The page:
Archaeology and Genetics Study Supports Genesis

Although archaeologists and geneticists tend to get along like farmers and cattle barons in the Old West, there are times when their work can have an uneasy truce. There was an ancient group known by an unflattering name. Do the Beaker people ring a bell? Actually, it's worse: Bell Beaker. Although they migrated and did some conquering along the way (and displaced 90 percent of the Britons), they are known for their pottery. While pottery is important to archaeologists, it also raises questions about travel, cultural assimilation, borrowing styles, trade, and so on.

The ancient Bell Beaker people have perplexed archaeologists and geneticists
Credit: Wikimedia Commons / Thomas Ihle (CC BY-SA 3.0)
Was there only one Beaker culture that did all that traveling and raising hob? There are examples of their pottery in diverse areas, and genetic research seems to support that there were two Beaker groups. While the secular study plugged in the standard ages of man from evolutionary to prop up the deep-time narrative, they did mine some important information.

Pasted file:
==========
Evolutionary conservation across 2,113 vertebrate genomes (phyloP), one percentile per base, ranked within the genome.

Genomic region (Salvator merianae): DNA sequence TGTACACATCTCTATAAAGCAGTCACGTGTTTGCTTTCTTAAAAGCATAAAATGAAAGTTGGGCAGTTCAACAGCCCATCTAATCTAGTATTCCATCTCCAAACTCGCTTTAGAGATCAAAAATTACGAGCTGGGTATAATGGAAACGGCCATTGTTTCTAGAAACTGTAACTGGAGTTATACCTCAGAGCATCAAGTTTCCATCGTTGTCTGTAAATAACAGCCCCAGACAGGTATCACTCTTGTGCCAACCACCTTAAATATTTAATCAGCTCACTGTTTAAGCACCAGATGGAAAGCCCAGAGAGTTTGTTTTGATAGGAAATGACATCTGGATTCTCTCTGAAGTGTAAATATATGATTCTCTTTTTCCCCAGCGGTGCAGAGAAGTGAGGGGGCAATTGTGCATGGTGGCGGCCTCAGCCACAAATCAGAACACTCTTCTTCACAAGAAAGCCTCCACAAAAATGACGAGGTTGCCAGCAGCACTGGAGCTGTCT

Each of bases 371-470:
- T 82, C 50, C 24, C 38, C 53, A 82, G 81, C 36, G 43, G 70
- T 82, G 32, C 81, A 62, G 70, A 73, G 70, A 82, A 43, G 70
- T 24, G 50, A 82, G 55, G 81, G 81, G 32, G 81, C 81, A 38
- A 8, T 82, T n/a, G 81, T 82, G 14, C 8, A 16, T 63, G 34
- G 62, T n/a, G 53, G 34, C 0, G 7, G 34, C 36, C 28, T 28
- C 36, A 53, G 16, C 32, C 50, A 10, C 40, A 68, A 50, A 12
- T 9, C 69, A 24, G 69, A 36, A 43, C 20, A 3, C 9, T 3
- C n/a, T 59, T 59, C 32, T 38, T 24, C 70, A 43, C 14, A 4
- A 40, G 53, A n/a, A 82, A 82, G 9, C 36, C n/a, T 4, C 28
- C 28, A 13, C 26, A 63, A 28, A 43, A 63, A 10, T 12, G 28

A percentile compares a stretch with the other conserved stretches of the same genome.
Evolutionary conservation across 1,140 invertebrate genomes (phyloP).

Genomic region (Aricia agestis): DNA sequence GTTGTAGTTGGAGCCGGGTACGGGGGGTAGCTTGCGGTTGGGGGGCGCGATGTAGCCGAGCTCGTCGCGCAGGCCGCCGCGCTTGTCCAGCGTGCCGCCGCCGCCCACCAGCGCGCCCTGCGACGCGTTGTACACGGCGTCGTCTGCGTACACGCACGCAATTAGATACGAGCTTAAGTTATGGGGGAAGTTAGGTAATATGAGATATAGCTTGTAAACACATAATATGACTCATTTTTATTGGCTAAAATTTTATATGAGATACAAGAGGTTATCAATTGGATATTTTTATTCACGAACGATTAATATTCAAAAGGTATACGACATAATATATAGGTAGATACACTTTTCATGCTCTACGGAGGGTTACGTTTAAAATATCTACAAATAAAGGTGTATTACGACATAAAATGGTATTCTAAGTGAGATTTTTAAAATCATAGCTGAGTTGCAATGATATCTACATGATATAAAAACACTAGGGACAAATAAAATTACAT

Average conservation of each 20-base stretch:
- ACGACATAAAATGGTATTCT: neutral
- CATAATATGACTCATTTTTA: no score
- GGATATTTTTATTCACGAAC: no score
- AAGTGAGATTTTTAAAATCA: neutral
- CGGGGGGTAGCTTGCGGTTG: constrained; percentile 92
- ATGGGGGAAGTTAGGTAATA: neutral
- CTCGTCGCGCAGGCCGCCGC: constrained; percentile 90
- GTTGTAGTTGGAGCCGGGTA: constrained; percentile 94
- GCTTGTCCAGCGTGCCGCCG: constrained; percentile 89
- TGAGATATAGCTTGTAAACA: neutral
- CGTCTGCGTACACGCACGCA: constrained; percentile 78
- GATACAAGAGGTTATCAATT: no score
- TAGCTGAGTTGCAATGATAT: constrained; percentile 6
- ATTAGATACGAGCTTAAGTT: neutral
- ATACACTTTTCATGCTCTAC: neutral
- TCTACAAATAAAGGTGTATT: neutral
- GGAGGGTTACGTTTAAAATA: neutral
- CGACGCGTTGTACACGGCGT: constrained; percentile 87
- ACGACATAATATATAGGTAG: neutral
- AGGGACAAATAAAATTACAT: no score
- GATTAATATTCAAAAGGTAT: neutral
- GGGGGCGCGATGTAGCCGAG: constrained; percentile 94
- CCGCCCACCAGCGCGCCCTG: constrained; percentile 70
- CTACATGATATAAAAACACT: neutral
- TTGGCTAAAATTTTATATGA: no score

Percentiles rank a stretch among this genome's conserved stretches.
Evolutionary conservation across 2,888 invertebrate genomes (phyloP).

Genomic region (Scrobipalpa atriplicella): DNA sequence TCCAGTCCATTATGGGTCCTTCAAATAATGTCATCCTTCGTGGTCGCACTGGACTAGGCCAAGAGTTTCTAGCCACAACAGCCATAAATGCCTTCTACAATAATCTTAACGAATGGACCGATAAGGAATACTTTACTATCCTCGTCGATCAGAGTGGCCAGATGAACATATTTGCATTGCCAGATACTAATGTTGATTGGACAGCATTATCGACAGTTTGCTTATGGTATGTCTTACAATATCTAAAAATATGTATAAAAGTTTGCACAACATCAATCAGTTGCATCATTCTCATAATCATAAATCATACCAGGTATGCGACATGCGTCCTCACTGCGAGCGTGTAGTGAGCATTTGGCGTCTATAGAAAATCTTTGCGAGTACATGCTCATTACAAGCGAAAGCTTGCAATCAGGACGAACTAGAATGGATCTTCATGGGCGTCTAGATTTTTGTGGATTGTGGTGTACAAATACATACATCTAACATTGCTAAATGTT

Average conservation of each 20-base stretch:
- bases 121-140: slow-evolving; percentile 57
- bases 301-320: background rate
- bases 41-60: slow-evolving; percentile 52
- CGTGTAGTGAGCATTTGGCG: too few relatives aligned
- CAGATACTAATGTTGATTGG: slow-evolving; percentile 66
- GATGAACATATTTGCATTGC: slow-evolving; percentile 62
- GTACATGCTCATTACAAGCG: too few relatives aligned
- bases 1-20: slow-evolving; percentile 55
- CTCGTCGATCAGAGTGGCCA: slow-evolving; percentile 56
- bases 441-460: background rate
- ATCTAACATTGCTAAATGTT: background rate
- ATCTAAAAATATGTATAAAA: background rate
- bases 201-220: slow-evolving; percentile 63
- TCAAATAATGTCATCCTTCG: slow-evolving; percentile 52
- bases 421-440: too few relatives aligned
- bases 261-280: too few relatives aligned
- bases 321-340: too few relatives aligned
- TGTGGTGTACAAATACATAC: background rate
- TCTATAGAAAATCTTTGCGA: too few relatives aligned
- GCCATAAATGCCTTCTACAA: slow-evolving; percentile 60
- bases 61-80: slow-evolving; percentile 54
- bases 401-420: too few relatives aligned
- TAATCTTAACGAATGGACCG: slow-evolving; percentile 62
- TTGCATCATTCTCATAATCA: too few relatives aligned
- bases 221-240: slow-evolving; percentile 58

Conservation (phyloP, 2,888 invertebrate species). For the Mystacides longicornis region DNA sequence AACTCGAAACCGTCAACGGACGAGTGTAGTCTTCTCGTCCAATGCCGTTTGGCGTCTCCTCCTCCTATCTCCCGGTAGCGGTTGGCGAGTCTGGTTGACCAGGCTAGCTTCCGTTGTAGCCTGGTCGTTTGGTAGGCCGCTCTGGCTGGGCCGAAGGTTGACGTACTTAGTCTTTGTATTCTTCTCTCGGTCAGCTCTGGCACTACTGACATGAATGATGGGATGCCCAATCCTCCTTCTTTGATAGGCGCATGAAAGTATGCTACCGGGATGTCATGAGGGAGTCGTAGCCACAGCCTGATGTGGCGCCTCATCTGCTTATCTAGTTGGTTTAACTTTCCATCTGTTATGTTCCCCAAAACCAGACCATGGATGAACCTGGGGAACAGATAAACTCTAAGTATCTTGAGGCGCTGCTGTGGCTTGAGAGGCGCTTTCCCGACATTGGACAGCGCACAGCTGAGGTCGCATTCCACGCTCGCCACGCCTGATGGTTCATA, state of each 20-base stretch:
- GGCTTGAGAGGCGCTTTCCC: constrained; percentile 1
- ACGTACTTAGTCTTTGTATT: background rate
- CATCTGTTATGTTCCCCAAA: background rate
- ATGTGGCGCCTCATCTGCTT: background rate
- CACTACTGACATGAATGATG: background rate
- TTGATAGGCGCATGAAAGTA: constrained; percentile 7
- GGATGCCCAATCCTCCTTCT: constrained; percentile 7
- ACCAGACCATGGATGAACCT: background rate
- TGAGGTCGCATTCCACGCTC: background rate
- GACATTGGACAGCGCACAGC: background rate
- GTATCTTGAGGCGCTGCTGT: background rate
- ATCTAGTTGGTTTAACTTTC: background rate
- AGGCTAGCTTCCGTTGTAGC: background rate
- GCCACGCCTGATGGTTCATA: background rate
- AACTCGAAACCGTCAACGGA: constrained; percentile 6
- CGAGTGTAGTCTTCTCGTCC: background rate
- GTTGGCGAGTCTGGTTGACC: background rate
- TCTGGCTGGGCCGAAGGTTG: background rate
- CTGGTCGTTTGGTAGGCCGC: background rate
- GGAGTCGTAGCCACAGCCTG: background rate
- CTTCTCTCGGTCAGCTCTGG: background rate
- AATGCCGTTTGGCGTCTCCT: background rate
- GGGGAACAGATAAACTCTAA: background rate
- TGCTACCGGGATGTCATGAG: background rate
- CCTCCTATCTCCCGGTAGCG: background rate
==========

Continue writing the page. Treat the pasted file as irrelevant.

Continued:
Even more interesting is how the data fit the Genesis narrative of the dispersal at Babel. Also, the Beaker folks seemed to be doing their migrating thing during the post-Flood Ice Age until a few years afterward.
Mass migrations flooded Europe during the post-Babel Ice Age and the early post-Ice Age periods. What was once thought of as a single culture, the Bell Beaker culture has now been shown to have been two distinct cultures which had a unique pottery style that came to dominate Europe. Was this done through conquest, trade or cultural assimilation? The archaeology and the genetics seemed to be at odds on this subject. This article will examine the data and also look at how the Table of Nations in Genesis 10 provides unique insight on this topic.
To read the rest, head on over to "The Tug of War Between Genetics and Archaeology".